Rideout to Troglodyte Village and caves at Grotte de Domme 100 miles, 2 hours 40m ride time
That went well.
In future we’ll make our arrangements for the morning before we start drinking in the evening. That way we’ll avoid a repeat of this morning when 3 of us arrived in reception fully kitted up and ready to roll, and the other three arrived in civvies ready to go out and find breakfast!
“But you said…”
“No, you texted”
“Didn’t you email?”
“I’m sure I heard you say…”
So three grumpy bikers went off to get their kit on and we headed off for a day’s easy rideout.
We’d had such a huge meal last night that we really didn’t need a big breakfast but after 45 mins or so on the road we pulled in at a little café-restaurant. The nice lady set us up with six petit-déjeuners consisting of orange juice, fresh crusty bread, lots of croissants, coffee and er… a selection of cheeses. After that lot we decided we’d better skip lunch.
We’re in the heart of the Dordogne region now, and the landscape is very English with rolling fields and wooded valleys with the addition of rocky limestone cliffs making regular appearances. This part of France has been inhabited since prehistoric times which is what lured us to the Troglodyte Village in La Roque St. Christophe.
Here we found remains of habitation high up on a cliff face. About a kilometre of excavations along the cliff showed holes where roof beams were supported, shelves where possessions were stored, and in more recent times a full working forge and abattoir existed to support the thousand or so inhabitants. It is easy to see why earlier civilisations made this rock face their home as it is easily defended and was quite self-sufficient with tradesmen and livestock all in place.
The weather has dramatically improved – we were all hot and thirsty by the end of the visit so before boarding the bikes we stayed on for a cool drink at the café and complained bitterly about the high temperatures in true British style.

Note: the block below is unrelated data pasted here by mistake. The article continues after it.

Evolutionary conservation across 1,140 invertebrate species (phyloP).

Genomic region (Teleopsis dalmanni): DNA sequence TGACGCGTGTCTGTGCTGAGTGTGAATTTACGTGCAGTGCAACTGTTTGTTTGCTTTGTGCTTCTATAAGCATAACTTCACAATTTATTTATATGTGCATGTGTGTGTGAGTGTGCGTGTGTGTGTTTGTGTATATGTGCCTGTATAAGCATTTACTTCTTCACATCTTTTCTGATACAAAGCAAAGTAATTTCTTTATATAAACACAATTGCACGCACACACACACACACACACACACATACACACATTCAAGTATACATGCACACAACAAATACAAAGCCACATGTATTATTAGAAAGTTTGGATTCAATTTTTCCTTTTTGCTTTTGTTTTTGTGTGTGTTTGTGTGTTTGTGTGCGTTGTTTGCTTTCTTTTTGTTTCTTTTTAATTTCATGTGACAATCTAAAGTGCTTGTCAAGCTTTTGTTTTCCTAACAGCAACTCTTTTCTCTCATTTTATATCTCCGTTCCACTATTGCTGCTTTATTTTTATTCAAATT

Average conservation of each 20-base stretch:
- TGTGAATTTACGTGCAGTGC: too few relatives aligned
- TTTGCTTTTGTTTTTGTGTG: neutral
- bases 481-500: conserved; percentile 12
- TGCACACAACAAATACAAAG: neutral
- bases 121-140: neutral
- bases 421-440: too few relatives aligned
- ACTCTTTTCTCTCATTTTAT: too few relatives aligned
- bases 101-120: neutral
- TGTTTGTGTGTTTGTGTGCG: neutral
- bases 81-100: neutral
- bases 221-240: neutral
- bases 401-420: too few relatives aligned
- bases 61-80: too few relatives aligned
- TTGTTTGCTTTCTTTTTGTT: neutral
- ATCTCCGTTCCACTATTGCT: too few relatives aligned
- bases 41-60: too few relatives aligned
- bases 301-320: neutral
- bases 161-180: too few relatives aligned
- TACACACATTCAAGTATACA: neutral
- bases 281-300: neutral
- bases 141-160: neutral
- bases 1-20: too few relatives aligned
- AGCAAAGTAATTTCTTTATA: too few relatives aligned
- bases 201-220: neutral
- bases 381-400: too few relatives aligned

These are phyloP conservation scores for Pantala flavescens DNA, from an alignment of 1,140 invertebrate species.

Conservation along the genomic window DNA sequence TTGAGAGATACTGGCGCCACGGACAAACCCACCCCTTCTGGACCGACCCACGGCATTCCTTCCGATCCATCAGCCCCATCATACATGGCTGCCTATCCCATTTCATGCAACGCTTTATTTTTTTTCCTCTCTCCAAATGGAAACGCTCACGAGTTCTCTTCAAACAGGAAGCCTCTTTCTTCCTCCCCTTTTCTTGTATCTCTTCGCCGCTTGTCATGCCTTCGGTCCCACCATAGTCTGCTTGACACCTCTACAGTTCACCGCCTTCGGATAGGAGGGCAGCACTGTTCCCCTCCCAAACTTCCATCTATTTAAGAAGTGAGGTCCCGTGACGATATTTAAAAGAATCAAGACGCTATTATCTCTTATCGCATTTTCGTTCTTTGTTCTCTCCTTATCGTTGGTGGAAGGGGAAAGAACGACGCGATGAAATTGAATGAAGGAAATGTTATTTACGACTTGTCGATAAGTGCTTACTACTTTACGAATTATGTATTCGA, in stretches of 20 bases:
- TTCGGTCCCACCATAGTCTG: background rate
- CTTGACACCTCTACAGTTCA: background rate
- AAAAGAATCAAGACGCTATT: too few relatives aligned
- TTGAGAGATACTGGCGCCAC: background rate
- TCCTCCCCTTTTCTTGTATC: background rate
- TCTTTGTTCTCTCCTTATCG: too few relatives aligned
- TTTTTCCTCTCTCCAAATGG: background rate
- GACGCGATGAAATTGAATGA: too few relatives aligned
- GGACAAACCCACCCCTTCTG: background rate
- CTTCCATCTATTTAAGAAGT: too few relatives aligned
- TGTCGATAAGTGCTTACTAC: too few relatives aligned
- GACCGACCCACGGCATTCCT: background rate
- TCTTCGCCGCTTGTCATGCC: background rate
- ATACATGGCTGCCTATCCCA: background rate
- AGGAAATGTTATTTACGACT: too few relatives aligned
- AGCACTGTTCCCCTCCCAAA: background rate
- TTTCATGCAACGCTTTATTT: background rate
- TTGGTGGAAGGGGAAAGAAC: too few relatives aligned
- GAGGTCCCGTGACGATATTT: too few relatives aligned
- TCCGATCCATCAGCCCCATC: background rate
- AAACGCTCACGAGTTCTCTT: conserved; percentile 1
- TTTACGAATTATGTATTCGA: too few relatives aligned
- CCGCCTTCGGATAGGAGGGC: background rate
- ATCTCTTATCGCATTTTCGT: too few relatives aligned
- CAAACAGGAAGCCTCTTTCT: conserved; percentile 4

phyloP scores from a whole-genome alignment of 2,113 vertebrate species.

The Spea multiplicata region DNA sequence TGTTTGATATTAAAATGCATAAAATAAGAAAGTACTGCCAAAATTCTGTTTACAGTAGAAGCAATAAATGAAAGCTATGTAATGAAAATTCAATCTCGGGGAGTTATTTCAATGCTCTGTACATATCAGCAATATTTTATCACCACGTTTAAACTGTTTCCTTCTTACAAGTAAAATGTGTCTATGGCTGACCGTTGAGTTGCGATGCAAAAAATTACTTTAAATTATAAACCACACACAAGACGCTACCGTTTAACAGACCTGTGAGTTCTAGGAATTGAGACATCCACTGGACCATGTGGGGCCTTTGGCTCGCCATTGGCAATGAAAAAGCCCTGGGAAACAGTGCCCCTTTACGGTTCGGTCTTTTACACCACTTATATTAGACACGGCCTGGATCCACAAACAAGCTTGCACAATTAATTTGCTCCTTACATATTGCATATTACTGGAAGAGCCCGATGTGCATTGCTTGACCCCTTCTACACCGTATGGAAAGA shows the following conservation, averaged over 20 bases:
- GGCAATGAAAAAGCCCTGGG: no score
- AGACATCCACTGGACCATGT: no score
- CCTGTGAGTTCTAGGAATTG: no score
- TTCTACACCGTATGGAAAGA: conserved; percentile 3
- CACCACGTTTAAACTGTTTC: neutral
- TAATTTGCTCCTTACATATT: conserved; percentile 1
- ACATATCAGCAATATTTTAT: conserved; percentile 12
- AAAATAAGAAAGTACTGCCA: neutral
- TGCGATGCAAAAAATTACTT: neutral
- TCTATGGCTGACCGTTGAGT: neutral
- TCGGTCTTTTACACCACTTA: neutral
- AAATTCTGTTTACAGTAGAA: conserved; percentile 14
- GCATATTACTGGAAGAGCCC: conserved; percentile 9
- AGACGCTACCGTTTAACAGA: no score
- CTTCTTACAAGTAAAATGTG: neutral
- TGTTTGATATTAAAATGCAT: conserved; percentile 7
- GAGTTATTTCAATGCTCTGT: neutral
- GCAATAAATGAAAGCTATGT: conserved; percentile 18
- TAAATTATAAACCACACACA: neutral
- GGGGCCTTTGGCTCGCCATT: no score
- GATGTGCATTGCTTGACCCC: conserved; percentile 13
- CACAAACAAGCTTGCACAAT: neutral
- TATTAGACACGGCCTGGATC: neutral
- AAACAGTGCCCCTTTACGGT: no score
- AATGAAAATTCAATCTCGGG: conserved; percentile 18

The next stop was a hilltop bastide village – Domme – where the plan was to explore the cave complex below the town’s main square. As it turned out, given the hot day and the miles covered, we just sat outside with another cool drink and chatted the afternoon away. Well we are on holiday after all.
The road back to Périgueux was a cracker. All smooth surfaces and fast sweeping bends made in biker heaven. We took full advantage and indulged in some formation flying – only to be attempted with bikers you know and trust. We rode fairly close together, fairly er… enthusiastically, the advantage being that a row of slower cars can be demolished very efficiently by using huge acceleration, all at the same time. You have to really trust the man in front to go as soon the opportunity arises because you’re already accelerating at warp factor nine. Huge fun. All without breaking the speed limit of course. Officer.
After a shower and a change we assembled for pre-dinner drinks at the Irish bar near the hotel then awarded top marks to Paul for booking a table at the only Indian restaurant in this part of France. On previous trips we’ve sometimes had a falling-out or two. We’re all fat baldy middle-aged opinionated men after all, but this year (so far!) the chemistry has been great – we’ve had so many laughs, particularly at Ken (the other Ken, I told you it was confusing) standing in the pub to give us a word-perfect rendition of Ernie, who drove the fastest milk-cart in the west. Ken’s mum Maureen is a keen follower of the blog so I expect she’ll have a word or two for him when he gets back. Things possibly went a bit too far this evening back at the hotel when the three of us who took the lift, held the door to the stairs shut so the other three couldn’t open it. Not that the problem was obvious at all with us giggling like schoolgirls on the other side. We really need to grow up. Just not too soon.
Tomorrow’s arrangements were made while we were sober this time so it’ll be breakfast on the road again (we ain’t paying €16 for no hotel breakfast, no sir) on our way to tomorrow night’s destination, Millau.
See you when we get there 🙂